Gamers' Corner


The Basics of IRC Gaming

Written by Kate Manchester

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My first experience with on-line gaming was with They had a Java Chat program that allowed you to roll dice, perform actions, and actually run a game in one of their rooms. However, the Lag Monster caused many problems, and the ST eventually moved the game to IRC.

It has been over a year since I began using IRC for gaming, and thus, I will impart some of my travels to you, the reader.

To use IRC, you have to first download a client software program off the respective website. Most programs are free or shareware. The most typically used are:

  • mIRC, the most popular (
  • Pirch, my personal favorite (
  • vIRC, my former fave until they stopped updating the code (
  • and IRCLE, for you Mac users (

After you download a client, it is HIGHLY recommended (especially if you are using mIRC) to download a copy of NukeNabber ( to prevent any pesky nuke attacks that cause you to reset your computer. This may require upgrading of some of your Windows files.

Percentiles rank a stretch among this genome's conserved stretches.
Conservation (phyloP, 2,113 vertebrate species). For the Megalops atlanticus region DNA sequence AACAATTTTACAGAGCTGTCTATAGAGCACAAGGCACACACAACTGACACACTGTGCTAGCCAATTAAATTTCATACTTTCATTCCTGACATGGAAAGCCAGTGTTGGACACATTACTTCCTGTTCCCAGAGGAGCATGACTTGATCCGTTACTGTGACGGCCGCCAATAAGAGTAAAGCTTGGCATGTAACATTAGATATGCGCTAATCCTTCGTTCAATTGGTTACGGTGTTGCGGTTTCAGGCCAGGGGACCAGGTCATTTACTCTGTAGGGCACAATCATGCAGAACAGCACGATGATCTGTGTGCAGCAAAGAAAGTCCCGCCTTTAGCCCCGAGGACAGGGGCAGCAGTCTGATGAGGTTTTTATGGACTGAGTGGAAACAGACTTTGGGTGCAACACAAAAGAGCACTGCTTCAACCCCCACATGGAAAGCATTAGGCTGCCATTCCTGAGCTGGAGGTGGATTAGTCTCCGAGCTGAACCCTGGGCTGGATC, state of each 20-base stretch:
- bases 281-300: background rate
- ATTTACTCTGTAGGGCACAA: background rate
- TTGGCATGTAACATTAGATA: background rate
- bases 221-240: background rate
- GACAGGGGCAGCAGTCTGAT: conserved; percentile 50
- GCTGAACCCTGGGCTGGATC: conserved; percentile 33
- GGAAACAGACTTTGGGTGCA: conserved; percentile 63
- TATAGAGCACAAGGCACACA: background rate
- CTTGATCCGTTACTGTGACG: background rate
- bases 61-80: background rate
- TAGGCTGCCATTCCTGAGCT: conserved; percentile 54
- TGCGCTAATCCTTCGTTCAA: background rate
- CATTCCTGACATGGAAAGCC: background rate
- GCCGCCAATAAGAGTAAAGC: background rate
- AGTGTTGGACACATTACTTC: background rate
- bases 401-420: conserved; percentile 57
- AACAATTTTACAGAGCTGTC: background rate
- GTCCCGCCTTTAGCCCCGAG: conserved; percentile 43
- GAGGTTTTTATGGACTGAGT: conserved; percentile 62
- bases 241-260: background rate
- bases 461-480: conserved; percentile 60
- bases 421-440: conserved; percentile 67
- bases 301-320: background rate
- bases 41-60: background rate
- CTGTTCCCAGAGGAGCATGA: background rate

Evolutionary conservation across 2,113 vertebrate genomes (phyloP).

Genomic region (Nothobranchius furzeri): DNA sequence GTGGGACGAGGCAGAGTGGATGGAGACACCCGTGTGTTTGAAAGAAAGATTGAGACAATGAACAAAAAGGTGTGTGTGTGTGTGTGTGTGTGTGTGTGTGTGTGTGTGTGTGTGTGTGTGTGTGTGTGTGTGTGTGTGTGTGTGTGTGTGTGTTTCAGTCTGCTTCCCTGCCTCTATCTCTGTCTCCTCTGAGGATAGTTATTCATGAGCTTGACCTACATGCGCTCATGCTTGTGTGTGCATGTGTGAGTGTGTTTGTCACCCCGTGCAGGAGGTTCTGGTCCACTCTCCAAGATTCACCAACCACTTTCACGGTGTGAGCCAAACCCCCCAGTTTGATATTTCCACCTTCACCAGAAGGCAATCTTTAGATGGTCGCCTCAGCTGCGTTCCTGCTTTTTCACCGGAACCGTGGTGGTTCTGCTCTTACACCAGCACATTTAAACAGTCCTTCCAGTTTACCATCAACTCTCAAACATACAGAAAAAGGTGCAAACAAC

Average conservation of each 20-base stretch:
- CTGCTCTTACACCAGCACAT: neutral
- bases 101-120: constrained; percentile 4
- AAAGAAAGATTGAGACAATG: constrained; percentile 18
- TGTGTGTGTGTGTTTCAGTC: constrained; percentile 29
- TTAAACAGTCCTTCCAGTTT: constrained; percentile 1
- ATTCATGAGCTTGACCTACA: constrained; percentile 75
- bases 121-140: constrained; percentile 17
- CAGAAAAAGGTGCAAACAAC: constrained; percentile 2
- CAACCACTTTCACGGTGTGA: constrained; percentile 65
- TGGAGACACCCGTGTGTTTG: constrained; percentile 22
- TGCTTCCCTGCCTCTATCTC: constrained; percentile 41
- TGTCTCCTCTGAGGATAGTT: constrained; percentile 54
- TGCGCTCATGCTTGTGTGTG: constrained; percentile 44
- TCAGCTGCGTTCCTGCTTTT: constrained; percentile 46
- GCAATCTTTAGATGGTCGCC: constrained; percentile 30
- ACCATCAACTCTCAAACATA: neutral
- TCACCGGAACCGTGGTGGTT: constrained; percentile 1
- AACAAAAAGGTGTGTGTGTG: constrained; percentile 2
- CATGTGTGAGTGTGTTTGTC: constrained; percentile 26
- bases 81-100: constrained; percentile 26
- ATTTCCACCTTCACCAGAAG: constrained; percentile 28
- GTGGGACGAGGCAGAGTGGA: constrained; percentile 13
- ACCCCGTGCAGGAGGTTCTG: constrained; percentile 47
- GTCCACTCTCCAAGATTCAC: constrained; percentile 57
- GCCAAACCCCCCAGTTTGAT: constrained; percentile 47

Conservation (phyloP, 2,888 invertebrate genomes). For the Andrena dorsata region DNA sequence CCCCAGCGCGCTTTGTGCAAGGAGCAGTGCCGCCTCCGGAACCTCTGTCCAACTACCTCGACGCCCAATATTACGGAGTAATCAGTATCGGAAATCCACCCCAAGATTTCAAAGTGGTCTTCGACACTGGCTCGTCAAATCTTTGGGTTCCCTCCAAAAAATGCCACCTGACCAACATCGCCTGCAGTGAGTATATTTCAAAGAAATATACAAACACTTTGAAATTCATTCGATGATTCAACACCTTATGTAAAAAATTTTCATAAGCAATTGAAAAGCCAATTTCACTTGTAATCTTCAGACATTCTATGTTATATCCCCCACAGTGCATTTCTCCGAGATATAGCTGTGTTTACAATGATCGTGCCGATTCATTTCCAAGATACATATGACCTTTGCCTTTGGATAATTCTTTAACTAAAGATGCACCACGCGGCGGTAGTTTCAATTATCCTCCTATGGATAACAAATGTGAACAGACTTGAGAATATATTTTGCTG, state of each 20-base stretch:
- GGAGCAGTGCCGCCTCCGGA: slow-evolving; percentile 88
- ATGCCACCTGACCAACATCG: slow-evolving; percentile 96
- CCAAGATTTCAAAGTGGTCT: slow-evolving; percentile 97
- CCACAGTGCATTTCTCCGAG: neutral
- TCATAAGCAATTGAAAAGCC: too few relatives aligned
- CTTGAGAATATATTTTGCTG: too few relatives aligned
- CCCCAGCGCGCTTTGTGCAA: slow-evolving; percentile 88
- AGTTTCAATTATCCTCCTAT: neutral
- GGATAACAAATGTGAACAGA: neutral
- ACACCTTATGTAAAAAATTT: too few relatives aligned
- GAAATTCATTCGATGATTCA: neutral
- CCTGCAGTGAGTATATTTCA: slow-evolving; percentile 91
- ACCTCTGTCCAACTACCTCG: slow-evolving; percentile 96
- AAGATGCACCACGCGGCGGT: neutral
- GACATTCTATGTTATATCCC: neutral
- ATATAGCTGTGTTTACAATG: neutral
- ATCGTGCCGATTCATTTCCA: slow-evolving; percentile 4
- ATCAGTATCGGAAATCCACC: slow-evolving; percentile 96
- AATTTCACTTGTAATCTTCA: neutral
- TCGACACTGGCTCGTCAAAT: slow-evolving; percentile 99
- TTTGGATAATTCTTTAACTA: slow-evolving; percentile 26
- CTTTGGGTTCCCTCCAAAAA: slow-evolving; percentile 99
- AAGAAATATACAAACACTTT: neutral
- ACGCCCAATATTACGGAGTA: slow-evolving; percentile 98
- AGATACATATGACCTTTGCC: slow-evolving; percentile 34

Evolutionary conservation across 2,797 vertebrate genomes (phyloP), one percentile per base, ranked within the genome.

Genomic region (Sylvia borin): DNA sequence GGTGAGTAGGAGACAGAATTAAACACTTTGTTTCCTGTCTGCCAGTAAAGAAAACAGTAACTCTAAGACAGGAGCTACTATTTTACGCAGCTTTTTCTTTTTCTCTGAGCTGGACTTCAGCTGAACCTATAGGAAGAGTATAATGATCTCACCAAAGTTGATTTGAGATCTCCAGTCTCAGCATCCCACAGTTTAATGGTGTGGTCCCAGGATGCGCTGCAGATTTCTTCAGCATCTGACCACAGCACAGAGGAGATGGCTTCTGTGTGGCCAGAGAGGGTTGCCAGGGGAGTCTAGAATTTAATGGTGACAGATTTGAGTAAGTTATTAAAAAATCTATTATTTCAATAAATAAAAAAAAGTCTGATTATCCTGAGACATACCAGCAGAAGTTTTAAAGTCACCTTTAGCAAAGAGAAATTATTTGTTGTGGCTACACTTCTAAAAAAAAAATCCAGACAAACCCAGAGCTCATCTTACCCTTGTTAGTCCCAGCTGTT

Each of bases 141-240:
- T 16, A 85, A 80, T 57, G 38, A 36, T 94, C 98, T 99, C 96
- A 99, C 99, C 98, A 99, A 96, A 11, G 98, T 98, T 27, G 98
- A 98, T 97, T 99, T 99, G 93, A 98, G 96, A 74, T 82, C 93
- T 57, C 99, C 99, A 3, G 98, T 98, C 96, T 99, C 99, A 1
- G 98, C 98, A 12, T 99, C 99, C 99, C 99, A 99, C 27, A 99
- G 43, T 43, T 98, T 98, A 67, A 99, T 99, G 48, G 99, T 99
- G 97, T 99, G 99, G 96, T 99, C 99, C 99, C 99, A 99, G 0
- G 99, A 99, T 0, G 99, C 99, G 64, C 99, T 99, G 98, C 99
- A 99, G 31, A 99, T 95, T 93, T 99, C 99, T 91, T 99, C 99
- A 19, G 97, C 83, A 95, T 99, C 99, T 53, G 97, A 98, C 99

The first task after installation is to set up your connection. You need to select a primary nickname as well as a secondary one if yours is not available on the network. You also need to enter your email address, which becomes part of your connection identification.

Okay, the next thing to do is to connect to a network of servers, called a Network. Most Clients provide you with a good list, but you can also add networks and/or servers by editing your files. If you're looking for gaming, my suggestions are (in order):

  • Magicstar (Straight RP, no sex channels)
  • Dreammyst (same as above, but a bit less populous)
  • Sorcerynet (been told there are games on it)
  • Bloodties (One large World of Darkness game)
  • DalNet (lots of channels, but you have to find them)
  • Undernet (lots of channels and hard to connect to sometimes)

If you know of others, let me know.

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